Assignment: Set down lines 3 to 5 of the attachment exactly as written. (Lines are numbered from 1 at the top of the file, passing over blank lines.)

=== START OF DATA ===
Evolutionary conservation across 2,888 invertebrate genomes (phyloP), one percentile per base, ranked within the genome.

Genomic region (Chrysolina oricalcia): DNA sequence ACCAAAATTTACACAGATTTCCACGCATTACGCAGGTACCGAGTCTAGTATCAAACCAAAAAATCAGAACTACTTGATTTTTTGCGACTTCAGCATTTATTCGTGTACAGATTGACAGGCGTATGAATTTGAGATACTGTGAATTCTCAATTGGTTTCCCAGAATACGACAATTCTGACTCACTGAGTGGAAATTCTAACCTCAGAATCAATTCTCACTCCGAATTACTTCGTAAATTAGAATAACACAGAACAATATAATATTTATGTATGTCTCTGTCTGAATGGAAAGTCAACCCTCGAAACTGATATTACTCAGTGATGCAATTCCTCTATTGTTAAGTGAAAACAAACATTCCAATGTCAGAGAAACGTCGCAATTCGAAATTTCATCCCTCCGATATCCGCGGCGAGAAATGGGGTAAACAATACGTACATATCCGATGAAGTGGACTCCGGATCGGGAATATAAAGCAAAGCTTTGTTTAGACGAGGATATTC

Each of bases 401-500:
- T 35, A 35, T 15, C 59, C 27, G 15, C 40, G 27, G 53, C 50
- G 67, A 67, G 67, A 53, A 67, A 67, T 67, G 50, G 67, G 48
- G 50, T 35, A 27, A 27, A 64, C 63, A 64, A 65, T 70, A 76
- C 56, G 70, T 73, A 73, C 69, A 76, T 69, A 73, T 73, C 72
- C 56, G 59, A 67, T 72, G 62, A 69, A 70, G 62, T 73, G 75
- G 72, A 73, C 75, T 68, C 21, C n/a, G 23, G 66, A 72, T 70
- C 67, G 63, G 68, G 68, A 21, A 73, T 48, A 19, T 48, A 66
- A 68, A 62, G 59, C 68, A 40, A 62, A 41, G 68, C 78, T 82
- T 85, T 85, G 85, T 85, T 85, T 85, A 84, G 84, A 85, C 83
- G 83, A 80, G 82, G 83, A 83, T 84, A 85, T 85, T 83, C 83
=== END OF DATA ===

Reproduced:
Each of bases 401-500:
- T 35, A 35, T 15, C 59, C 27, G 15, C 40, G 27, G 53, C 50
- G 67, A 67, G 67, A 53, A 67, A 67, T 67, G 50, G 67, G 48